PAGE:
ASK A MOM: Winter coats, bed wetting, and magical secrets
WBTV's Molly Grantham tackles your parenting questions in this ongoing series
Q: How do you get a stubborn child to wear a jacket in Winter?—Name Withheld
A: I have no idea. My 7-year-old surfer son, Hutch, pretends it’s summer NoMatterWhat. Even in the dead of December, or rainy days standing in a deluge at the bus stop, he’s in shorts and no coat. I’ve given up. Judge all you want. The fact that he’s been at the doctor three times since the start of school is no coincidence.
I’ve never thought jacket-or-no-jacket was a hill to die on, but because you asked… I deferred to a child psychologist friend who said the question wasn’t dumb and she gets it a lot. She suggested it might be a sensory issue. Rather than assume your child is being stubborn, she suggested you ask them calmly, “Why do you not like wearing a coat?”
She said the coat might feel too restrictive on their bodies and like they can’t move. Or, they might get too hot. Or, she said, if they’re in high school and don’t use a locker, they might not have a place to put it throughout the day.
She also suggested allowing a child to go shopping with you to pick one out they like. Might not be as heavy as you want or not your style, but it’s better than nothing.
Good luck. I’ll try it with you.
Q: Our little girl is five this month and still won’t sleep in her own bed. If we put her in her own room, she wets the bed. I get so tired of washing sheets that I just let her sleep with us, but I know it has to stop. What’s the best way to handle this?—Lauren
A: It might not be completely factual that every parent at some point has sleep issues with every child—few facts ever use the word “every”—but I believe this anecdotal non-scientific blanket statement is 100% truth. How many conversations have you had with others about sleeping patterns for kids? Parents ask doctors. Friends complain to friends. The book market is saturated with experts telling you what to try. (The asterisks on their advice always seems to be: “Try this and see! What works for one child might not work for another.”)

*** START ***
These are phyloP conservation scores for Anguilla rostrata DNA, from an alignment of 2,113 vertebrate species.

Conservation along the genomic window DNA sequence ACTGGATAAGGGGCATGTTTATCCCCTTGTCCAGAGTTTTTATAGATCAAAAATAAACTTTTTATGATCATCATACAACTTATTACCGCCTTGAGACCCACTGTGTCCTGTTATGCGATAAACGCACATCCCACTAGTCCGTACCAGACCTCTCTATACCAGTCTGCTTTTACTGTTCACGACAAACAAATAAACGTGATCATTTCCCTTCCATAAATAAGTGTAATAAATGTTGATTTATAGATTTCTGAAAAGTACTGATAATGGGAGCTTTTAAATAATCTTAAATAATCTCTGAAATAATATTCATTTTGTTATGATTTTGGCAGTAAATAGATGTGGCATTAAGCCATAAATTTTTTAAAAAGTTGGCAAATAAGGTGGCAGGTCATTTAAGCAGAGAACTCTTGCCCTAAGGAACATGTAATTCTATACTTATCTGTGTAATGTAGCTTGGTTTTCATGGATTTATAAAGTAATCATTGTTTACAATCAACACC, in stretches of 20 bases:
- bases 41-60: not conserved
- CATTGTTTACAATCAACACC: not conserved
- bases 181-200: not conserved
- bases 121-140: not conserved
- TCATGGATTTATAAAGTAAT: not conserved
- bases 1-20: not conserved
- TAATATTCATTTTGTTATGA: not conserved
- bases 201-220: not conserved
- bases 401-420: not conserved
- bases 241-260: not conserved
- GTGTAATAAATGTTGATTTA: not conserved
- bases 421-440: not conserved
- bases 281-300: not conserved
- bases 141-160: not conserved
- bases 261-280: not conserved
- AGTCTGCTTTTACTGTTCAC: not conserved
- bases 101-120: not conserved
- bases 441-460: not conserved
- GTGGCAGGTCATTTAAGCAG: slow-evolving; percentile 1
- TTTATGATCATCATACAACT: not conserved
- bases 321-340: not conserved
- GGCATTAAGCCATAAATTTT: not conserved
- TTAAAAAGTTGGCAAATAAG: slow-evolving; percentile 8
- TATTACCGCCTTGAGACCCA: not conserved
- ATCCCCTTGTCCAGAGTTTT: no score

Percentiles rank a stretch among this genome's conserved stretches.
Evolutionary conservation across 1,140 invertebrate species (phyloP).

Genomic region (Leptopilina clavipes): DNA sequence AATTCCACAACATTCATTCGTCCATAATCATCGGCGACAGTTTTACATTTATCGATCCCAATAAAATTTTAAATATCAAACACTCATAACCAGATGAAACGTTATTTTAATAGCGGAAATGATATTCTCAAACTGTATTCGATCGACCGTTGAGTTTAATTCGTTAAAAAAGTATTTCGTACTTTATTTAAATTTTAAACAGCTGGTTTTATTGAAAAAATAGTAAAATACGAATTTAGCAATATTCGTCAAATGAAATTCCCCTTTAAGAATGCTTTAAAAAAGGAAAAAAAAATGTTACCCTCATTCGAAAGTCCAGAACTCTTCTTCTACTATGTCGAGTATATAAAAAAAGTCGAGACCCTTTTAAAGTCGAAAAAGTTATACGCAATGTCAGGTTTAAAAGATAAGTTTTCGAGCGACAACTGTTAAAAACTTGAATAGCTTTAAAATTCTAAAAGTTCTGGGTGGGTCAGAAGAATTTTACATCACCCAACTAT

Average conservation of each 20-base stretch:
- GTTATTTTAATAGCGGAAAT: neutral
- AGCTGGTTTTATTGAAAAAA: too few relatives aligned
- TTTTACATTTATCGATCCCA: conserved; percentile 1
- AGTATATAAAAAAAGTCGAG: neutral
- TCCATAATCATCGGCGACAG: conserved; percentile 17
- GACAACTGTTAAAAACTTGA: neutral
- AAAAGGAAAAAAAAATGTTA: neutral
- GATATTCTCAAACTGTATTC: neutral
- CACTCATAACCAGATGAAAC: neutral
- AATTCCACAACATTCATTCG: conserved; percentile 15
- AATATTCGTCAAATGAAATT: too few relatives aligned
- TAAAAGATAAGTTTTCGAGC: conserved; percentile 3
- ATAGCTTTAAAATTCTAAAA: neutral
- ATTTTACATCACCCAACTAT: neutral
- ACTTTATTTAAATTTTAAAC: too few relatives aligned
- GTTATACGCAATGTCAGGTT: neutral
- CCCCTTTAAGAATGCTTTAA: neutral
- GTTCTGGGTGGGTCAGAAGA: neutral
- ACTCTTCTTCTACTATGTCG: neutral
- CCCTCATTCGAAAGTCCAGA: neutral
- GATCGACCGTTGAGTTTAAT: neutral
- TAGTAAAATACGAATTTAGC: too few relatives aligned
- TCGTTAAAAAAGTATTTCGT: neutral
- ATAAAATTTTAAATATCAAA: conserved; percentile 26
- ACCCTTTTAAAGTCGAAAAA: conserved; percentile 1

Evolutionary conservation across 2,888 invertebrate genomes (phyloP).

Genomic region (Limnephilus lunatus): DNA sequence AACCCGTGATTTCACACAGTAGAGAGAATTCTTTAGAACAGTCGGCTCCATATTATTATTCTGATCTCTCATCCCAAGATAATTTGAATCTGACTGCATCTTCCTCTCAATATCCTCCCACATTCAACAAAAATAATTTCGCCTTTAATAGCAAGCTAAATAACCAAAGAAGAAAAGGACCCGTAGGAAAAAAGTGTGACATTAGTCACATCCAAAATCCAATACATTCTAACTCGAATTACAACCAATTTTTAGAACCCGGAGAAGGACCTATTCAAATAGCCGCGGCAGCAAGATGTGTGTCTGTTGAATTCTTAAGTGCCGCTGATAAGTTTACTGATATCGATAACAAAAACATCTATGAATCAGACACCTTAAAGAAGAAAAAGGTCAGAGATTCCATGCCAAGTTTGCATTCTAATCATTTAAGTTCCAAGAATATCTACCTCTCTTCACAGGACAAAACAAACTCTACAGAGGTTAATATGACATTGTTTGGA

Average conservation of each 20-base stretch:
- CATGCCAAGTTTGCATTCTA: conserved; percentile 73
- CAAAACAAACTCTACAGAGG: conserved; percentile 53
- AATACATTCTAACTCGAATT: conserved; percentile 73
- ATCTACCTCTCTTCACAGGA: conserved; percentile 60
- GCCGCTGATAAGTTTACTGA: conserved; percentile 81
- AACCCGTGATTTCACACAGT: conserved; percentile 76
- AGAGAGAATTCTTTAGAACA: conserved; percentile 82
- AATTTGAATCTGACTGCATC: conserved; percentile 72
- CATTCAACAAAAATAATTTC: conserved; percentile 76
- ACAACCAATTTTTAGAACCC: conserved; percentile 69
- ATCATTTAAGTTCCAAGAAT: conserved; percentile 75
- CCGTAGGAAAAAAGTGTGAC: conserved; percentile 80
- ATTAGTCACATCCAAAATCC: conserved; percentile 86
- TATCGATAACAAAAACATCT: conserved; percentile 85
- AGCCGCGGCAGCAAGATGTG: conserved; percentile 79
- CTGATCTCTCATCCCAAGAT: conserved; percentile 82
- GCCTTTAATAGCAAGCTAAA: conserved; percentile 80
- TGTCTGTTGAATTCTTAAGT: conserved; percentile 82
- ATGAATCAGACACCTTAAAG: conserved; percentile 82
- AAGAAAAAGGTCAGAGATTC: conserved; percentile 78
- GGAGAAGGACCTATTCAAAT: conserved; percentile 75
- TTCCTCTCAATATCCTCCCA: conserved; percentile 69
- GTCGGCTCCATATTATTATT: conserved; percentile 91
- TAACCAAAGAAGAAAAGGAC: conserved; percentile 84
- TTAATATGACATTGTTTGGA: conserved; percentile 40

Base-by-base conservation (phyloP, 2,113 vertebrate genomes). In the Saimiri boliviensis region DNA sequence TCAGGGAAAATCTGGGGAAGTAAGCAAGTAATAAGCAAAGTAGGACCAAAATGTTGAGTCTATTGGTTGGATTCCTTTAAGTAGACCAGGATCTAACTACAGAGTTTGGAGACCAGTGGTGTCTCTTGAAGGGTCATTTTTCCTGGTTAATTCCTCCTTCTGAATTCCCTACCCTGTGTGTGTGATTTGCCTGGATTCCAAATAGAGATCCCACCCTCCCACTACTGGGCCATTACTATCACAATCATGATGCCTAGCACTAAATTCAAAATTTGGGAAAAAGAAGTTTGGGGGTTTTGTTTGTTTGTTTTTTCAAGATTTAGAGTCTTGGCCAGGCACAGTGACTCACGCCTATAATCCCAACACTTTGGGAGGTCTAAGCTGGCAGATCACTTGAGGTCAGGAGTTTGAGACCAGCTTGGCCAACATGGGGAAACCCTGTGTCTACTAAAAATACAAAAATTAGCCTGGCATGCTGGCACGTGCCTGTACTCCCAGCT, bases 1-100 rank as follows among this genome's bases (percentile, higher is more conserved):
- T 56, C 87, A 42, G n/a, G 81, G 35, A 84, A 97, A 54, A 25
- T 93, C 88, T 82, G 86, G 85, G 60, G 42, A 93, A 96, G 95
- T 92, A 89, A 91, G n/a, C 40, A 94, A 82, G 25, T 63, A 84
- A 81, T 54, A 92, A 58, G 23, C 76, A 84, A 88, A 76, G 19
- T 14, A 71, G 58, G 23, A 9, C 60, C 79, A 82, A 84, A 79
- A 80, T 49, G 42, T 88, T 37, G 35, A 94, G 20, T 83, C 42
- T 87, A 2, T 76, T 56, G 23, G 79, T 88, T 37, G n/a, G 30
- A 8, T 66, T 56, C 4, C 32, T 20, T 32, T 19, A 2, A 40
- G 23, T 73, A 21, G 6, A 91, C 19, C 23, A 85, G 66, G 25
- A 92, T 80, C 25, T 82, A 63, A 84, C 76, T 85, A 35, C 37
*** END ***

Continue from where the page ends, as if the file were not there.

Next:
Last February, someone wrote into this column to ask how to keep toddlers in their bed, and lots of you have sent various versions of that question since. The recommendation back then from Gretchen Hunter, a Charlotte clinical neuropsychologist with Child & Family Development, hasn’t changed. She suggested implementing a consistent nighttime routine that included limiting toys in bedrooms (only books; no “noise” toys). And, if you’re worried about an older child—like a 5-year-old—wetting the bed, add into that routine having no drinks an hour before bedtime.
Also, Pull-Ups. You can be a 5-year-old child and still be in Pull-Ups. It’s an added expense, but pediatricians will tell you there is nothing abnormal about being 5 and not making it through the night. (My pediatrician had to reassure me about that on both my older kids.) Pick your poison and take one task on at a time. If learning to sleep in their own bed—giving you a child-free night—is more important than overnight potty training, tackle that first.
Similar to the many books with advice, you can find a million items on Amazon that promise success in teaching your kids to stay in their rooms. Tents on beds to create an enclosed space, special clocks, gimmicky decorations, or things to make a bedroom more “personal” to encourage them to stay there. Same asterisks here: What works for one child might not work for another.